Secure identity verification
Jerry Cuomo, IBM Fellow and VP of blockchain technologies, sees blockchain already coming more and more into play as people demand control of their identities. We are constantly being asked to share personal information in return for accessing places, information, or opportunities to buy or sell goods and services. Each of these actions puts us at risk for identity theft. He argues the solution to this problem could lie on the blockchain.
Steve Wilson, analyst at Constellation Research, has a more reserved take on the idea that blockchain truly provides secure identity verification: “We need to remember that the classic blockchain is an elaborate system that allows total strangers to nevertheless exchange real value reliably. It works without identity and without trust. So it’s simply illogical to think such a mechanism could have anything to offer identity.”
But in light of blockchain’s constant evolution and rising profile, is it crazy to believe this technology could become a foundational element of our financial system? A large portion of the average bank’s legal requirements under state and federal law revolve around “know your customer” (or, KYC). KYC obligations mandate that banks conduct research into how money is moved throughout their system, and require that banks verify the identity of all individuals involved in opening new accounts.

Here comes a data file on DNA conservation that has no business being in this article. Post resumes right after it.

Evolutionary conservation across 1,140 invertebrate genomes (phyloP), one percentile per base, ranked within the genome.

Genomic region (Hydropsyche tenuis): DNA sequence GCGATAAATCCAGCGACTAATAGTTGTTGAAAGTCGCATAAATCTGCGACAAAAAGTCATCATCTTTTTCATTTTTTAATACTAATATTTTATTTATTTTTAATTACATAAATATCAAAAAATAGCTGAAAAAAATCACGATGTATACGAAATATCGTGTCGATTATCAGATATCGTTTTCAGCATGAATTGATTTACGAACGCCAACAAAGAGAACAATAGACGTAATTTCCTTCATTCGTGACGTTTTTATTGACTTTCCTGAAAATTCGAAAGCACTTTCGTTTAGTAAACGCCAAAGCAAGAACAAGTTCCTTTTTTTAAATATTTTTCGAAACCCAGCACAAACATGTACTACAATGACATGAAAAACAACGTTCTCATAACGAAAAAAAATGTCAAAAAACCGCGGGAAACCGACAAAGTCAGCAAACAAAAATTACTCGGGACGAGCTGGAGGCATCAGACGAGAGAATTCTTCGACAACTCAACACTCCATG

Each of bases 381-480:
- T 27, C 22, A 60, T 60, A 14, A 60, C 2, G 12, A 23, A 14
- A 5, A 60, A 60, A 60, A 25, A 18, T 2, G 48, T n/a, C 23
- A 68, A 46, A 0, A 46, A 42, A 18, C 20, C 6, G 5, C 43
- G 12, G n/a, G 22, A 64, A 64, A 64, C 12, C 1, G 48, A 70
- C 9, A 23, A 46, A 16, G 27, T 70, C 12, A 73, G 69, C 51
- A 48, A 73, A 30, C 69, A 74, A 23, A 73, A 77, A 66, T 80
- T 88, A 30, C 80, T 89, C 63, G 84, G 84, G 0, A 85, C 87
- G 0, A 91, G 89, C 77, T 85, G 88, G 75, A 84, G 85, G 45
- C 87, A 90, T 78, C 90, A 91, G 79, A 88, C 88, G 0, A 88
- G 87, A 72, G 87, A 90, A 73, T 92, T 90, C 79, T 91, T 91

But the current KYC process is full of redundancies, as each trust system must talk to the other over and over whenever a new account or withdrawal is made. Instead of each bank having to conduct their own KYC checks, a third-party could simply conduct these verify on behalf of all banks. This is possible thanks to blockchain. Banks could simply verify customers against a global system.
With blockchain platforms, your identity is authenticated by multiple sources to give a more secure and trustworthy certification. Ontology is particularly ahead of the curve because it also offers a comprehensive personal and data tracking profile where all authentications are performed using signatures that cannot be forged or repudiated.
Of course, the blockchain world is already a full and dynamic one. New platforms introduced need to provide smooth compatibility with existing prominent protocols like NEO, Ethereum, and other cryptocurrencies. Not only is Ontology compatible with these existing blockchains, but also with traditional information systems as well.
Blockchain has already disrupted multiple industries, and it’s only going to keep going. Cryptocurrency enthusiast will always be on the lookout for versatile platforms utilizing multi-source identity systems, distributed data exchanges, and collaborative systems. Ontology offers a way for both cryptocurrency enthusiasts and mainstream consumers alike to access the security and innovation offered
This post is part of our contributor series. The views expressed are the author's own and not necessarily shared by TNW.